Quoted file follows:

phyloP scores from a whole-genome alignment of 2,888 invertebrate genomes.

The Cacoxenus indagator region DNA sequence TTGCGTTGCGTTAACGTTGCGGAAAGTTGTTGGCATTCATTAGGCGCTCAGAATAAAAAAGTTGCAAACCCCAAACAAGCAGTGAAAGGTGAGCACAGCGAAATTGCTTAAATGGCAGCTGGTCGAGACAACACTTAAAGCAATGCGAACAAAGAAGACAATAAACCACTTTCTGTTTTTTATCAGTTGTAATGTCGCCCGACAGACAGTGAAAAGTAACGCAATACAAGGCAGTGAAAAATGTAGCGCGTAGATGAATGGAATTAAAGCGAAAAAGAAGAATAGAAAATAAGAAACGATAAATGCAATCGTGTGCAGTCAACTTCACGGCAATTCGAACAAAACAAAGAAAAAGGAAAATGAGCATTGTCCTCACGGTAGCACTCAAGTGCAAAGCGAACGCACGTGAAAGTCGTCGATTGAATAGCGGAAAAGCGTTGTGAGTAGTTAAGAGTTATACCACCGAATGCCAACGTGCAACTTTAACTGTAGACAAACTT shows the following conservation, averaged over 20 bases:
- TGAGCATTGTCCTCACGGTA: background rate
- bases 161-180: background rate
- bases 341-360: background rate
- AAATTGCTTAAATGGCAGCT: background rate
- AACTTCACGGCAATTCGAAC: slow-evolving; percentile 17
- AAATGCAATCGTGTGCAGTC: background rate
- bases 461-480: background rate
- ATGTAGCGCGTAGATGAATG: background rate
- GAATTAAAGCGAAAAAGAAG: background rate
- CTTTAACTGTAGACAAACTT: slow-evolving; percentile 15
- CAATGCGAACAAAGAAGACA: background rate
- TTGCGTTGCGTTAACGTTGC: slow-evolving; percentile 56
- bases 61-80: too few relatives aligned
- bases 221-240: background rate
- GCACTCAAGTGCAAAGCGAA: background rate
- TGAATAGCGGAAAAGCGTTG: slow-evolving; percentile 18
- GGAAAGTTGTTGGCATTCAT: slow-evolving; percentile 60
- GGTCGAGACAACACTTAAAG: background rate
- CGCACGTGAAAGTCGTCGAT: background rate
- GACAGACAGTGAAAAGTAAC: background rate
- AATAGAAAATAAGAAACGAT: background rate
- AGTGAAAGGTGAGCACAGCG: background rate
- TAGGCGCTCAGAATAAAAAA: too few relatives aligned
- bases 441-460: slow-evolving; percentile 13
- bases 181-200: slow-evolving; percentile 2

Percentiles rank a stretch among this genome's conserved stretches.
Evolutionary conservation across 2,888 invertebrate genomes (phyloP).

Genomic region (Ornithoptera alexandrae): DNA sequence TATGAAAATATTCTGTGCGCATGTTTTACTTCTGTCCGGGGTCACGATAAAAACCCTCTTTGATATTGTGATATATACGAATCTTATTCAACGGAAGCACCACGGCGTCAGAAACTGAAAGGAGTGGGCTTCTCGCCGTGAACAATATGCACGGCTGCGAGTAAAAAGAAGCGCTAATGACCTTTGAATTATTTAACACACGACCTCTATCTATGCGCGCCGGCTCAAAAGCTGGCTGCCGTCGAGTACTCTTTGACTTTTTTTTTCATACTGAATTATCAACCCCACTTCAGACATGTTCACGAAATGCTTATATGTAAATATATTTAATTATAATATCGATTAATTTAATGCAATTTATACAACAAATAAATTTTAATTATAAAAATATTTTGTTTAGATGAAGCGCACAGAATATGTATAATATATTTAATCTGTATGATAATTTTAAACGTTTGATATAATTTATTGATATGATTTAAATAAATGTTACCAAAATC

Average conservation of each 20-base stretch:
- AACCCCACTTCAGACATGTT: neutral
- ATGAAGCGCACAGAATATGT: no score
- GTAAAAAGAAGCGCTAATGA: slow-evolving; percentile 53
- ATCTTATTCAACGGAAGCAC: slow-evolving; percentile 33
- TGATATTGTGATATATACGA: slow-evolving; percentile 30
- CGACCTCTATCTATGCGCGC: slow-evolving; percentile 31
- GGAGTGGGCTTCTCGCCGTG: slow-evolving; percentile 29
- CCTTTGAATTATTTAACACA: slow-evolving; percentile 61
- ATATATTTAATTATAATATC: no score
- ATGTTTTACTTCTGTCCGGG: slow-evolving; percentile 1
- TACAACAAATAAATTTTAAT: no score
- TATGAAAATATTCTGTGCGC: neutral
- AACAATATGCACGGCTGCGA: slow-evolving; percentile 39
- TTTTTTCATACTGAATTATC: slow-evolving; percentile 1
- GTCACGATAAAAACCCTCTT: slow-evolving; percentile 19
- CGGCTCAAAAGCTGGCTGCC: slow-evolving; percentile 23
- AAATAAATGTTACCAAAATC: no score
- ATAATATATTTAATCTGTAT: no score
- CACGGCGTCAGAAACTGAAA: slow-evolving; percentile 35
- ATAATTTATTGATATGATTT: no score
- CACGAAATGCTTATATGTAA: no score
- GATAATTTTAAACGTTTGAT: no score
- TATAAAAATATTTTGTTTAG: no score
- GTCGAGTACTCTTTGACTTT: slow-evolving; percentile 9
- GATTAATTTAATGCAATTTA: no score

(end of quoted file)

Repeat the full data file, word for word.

phyloP scores from a whole-genome alignment of 2,888 invertebrate genomes.

The Cacoxenus indagator region DNA sequence TTGCGTTGCGTTAACGTTGCGGAAAGTTGTTGGCATTCATTAGGCGCTCAGAATAAAAAAGTTGCAAACCCCAAACAAGCAGTGAAAGGTGAGCACAGCGAAATTGCTTAAATGGCAGCTGGTCGAGACAACACTTAAAGCAATGCGAACAAAGAAGACAATAAACCACTTTCTGTTTTTTATCAGTTGTAATGTCGCCCGACAGACAGTGAAAAGTAACGCAATACAAGGCAGTGAAAAATGTAGCGCGTAGATGAATGGAATTAAAGCGAAAAAGAAGAATAGAAAATAAGAAACGATAAATGCAATCGTGTGCAGTCAACTTCACGGCAATTCGAACAAAACAAAGAAAAAGGAAAATGAGCATTGTCCTCACGGTAGCACTCAAGTGCAAAGCGAACGCACGTGAAAGTCGTCGATTGAATAGCGGAAAAGCGTTGTGAGTAGTTAAGAGTTATACCACCGAATGCCAACGTGCAACTTTAACTGTAGACAAACTT shows the following conservation, averaged over 20 bases:
- TGAGCATTGTCCTCACGGTA: background rate
- bases 161-180: background rate
- bases 341-360: background rate
- AAATTGCTTAAATGGCAGCT: background rate
- AACTTCACGGCAATTCGAAC: slow-evolving; percentile 17
- AAATGCAATCGTGTGCAGTC: background rate
- bases 461-480: background rate
- ATGTAGCGCGTAGATGAATG: background rate
- GAATTAAAGCGAAAAAGAAG: background rate
- CTTTAACTGTAGACAAACTT: slow-evolving; percentile 15
- CAATGCGAACAAAGAAGACA: background rate
- TTGCGTTGCGTTAACGTTGC: slow-evolving; percentile 56
- bases 61-80: too few relatives aligned
- bases 221-240: background rate
- GCACTCAAGTGCAAAGCGAA: background rate
- TGAATAGCGGAAAAGCGTTG: slow-evolving; percentile 18
- GGAAAGTTGTTGGCATTCAT: slow-evolving; percentile 60
- GGTCGAGACAACACTTAAAG: background rate
- CGCACGTGAAAGTCGTCGAT: background rate
- GACAGACAGTGAAAAGTAAC: background rate
- AATAGAAAATAAGAAACGAT: background rate
- AGTGAAAGGTGAGCACAGCG: background rate
- TAGGCGCTCAGAATAAAAAA: too few relatives aligned
- bases 441-460: slow-evolving; percentile 13
- bases 181-200: slow-evolving; percentile 2

Percentiles rank a stretch among this genome's conserved stretches.
Evolutionary conservation across 2,888 invertebrate genomes (phyloP).

Genomic region (Ornithoptera alexandrae): DNA sequence TATGAAAATATTCTGTGCGCATGTTTTACTTCTGTCCGGGGTCACGATAAAAACCCTCTTTGATATTGTGATATATACGAATCTTATTCAACGGAAGCACCACGGCGTCAGAAACTGAAAGGAGTGGGCTTCTCGCCGTGAACAATATGCACGGCTGCGAGTAAAAAGAAGCGCTAATGACCTTTGAATTATTTAACACACGACCTCTATCTATGCGCGCCGGCTCAAAAGCTGGCTGCCGTCGAGTACTCTTTGACTTTTTTTTTCATACTGAATTATCAACCCCACTTCAGACATGTTCACGAAATGCTTATATGTAAATATATTTAATTATAATATCGATTAATTTAATGCAATTTATACAACAAATAAATTTTAATTATAAAAATATTTTGTTTAGATGAAGCGCACAGAATATGTATAATATATTTAATCTGTATGATAATTTTAAACGTTTGATATAATTTATTGATATGATTTAAATAAATGTTACCAAAATC

Average conservation of each 20-base stretch:
- AACCCCACTTCAGACATGTT: neutral
- ATGAAGCGCACAGAATATGT: no score
- GTAAAAAGAAGCGCTAATGA: slow-evolving; percentile 53
- ATCTTATTCAACGGAAGCAC: slow-evolving; percentile 33
- TGATATTGTGATATATACGA: slow-evolving; percentile 30
- CGACCTCTATCTATGCGCGC: slow-evolving; percentile 31
- GGAGTGGGCTTCTCGCCGTG: slow-evolving; percentile 29
- CCTTTGAATTATTTAACACA: slow-evolving; percentile 61
- ATATATTTAATTATAATATC: no score
- ATGTTTTACTTCTGTCCGGG: slow-evolving; percentile 1
- TACAACAAATAAATTTTAAT: no score
- TATGAAAATATTCTGTGCGC: neutral
- AACAATATGCACGGCTGCGA: slow-evolving; percentile 39
- TTTTTTCATACTGAATTATC: slow-evolving; percentile 1
- GTCACGATAAAAACCCTCTT: slow-evolving; percentile 19
- CGGCTCAAAAGCTGGCTGCC: slow-evolving; percentile 23
- AAATAAATGTTACCAAAATC: no score
- ATAATATATTTAATCTGTAT: no score
- CACGGCGTCAGAAACTGAAA: slow-evolving; percentile 35
- ATAATTTATTGATATGATTT: no score
- CACGAAATGCTTATATGTAA: no score
- GATAATTTTAAACGTTTGAT: no score
- TATAAAAATATTTTGTTTAG: no score
- GTCGAGTACTCTTTGACTTT: slow-evolving; percentile 9
- GATTAATTTAATGCAATTTA: no score